In the heart of Fenland, on a damp evening in June, history was not just recounted but vividly brought to life at the Church of St. Giles, Holme, with the enchanting premiere of Peter Fribbins’s “The Fens”. This event proved to be a remarkable convergence of local heritage and classical music, featuring the talents of the Brother Tree Sound string quartet and the renowned horn player, Ben Goldscheider.

The concert began with a stirring rendition of Beethoven’s String Quartet in F minor Op.95 ‘Serioso’, a piece that set a profound and somewhat introspective tone for the evening. The precision and depth of of the quartet, as they navigated through Beethoven’s complex harmonies, prepared the audience for an evening of exceptional music.

The highlight of the night, however, was undoubtedly the world premiere of “The Fens”. Fribbins, who has deep familial roots in the surrounding area, crafted a quintet that is both a homage to and a reflection of his heritage. The movements of the piece beautifully encapsulated the essence of Peterborough’s medieval splendour, the transformative impact of the Great Northern Railway on the fenland, and the historical significance of St Withburga’s floating church. The composer’s ability to intertwine local history with his musical composition added layers of depth and resonance that were palpably felt throughout the church.

Ben Goldscheider’s performance was nothing short of spectacular. His horn playing, especially in the emotive sections of “The Fens”, added a rich, sonorous quality that complemented the string quartet’s strings. The musical dialogue between the horn and the strings was meticulously balanced, weaving a narrative that was both lush and evocative.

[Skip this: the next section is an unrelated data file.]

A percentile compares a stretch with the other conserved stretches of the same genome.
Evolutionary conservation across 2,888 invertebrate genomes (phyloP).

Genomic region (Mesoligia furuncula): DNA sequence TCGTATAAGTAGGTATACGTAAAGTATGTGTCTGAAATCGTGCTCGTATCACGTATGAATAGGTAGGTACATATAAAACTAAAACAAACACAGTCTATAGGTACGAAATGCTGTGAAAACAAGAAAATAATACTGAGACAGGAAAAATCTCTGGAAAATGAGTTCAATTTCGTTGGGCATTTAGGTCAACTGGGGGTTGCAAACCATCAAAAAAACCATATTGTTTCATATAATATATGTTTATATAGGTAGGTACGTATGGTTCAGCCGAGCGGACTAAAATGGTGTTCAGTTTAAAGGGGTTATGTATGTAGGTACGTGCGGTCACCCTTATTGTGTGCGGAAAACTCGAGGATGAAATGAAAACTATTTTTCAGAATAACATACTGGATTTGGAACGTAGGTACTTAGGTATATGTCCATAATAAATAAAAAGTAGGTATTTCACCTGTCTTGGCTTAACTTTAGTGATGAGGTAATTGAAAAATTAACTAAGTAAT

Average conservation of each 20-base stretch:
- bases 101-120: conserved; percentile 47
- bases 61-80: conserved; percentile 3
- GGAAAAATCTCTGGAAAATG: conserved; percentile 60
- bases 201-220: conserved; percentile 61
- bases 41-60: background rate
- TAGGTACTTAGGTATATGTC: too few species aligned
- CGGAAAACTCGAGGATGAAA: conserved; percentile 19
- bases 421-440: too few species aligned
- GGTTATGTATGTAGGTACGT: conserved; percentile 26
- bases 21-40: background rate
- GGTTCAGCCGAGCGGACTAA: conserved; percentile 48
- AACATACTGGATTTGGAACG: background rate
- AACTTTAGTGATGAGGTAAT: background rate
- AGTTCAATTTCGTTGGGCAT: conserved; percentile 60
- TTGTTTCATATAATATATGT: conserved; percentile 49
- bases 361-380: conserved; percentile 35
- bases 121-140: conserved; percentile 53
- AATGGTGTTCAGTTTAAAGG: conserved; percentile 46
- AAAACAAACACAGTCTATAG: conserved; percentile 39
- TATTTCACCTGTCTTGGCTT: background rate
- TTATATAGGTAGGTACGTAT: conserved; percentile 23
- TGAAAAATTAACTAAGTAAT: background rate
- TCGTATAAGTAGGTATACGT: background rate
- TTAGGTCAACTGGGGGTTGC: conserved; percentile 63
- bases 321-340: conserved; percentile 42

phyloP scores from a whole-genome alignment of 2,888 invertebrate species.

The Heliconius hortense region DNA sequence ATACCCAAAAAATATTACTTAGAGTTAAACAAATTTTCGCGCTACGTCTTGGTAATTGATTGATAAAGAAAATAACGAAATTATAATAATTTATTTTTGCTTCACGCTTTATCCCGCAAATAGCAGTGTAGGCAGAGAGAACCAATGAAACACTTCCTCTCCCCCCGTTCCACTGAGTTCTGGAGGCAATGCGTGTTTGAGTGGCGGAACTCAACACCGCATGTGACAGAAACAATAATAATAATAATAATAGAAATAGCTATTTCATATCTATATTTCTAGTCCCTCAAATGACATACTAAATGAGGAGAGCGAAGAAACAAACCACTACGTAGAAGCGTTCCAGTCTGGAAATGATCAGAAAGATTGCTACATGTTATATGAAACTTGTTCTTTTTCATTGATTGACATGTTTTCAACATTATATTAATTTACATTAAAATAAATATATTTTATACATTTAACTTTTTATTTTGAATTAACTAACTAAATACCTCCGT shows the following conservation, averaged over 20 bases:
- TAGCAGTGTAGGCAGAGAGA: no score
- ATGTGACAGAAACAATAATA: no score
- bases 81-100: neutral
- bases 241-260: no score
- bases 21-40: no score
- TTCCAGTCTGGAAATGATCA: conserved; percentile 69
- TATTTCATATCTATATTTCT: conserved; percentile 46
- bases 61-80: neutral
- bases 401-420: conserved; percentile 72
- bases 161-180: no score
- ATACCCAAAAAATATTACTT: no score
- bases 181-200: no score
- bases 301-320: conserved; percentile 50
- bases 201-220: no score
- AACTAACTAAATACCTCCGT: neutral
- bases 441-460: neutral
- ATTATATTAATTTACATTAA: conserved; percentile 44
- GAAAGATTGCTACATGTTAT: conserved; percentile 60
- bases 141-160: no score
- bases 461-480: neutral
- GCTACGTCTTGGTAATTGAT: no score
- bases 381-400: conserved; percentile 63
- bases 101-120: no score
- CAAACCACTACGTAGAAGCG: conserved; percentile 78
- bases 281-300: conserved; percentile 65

The concert also featured Alexander Glazunov’s Idyll and Serenade for horn and strings Op.11, pieces that harmoniously blended with the evening’s theme by highlighting the horn’s lyrical capabilities. Goldscheider’s mastery was evident as he elicited a broad spectrum of emotions from his instrument, from the tranquil to the exuberant.

Closing the evening was Mendelssohn’s String Quartet in A minor Op.13, a piece that echoes with youthful vigour and earnestness. This choice was particularly apt as it mirrored the innovative spirit of Fribbins’s new composition, bridging the past and present of musical expression.

The event was not just a concert but a journey through time, facilitated by the emotive power of music. The audience, clearly moved by the performance, provided a standing ovation that spoke volumes of the connection forged between the musicians and their listeners. It was a fitting tribute to the historical and cultural tapestry of the Fenland and a testament to the enduring beauty and relevance of classical music.

As the echoes of the evening linger in the minds of those who were present, “The Fens” by Peter Fribbins is poised to become a significant addition to the contemporary classical repertoire, celebrated not just for its artistic merit but for its heartfelt nod to the rich history of the Fenland.